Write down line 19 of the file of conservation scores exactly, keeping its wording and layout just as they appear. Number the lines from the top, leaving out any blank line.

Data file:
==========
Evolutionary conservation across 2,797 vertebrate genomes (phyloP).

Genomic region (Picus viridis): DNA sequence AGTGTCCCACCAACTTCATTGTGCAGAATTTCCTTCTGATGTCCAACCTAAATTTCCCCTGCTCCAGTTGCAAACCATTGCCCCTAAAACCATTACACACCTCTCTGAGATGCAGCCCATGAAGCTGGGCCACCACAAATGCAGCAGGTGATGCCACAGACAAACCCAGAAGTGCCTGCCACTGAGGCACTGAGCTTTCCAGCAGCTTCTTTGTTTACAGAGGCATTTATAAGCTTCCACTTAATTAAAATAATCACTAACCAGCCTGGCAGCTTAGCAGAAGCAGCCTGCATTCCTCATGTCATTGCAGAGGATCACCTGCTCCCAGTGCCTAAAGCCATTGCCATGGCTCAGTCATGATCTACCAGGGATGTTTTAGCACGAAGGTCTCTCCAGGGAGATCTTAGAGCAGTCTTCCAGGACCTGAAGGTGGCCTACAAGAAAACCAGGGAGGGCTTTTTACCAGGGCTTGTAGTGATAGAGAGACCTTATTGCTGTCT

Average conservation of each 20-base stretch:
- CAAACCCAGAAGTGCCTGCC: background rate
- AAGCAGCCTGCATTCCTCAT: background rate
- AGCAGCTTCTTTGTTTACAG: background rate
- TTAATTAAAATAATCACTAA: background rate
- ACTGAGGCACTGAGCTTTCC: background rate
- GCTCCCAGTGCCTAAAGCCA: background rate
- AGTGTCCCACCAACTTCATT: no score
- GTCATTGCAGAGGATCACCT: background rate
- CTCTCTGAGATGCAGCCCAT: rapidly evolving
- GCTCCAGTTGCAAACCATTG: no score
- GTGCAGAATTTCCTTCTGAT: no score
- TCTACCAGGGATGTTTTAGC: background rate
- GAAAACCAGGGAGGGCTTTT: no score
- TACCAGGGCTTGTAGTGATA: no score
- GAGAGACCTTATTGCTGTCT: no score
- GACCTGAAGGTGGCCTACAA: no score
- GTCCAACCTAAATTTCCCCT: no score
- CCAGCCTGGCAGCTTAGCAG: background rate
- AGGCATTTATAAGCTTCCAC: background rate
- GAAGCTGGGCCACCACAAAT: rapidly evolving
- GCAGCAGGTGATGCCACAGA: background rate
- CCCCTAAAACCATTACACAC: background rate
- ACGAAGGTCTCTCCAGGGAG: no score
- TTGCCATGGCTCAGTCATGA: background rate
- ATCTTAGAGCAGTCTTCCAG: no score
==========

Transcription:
- GACCTGAAGGTGGCCTACAA: no score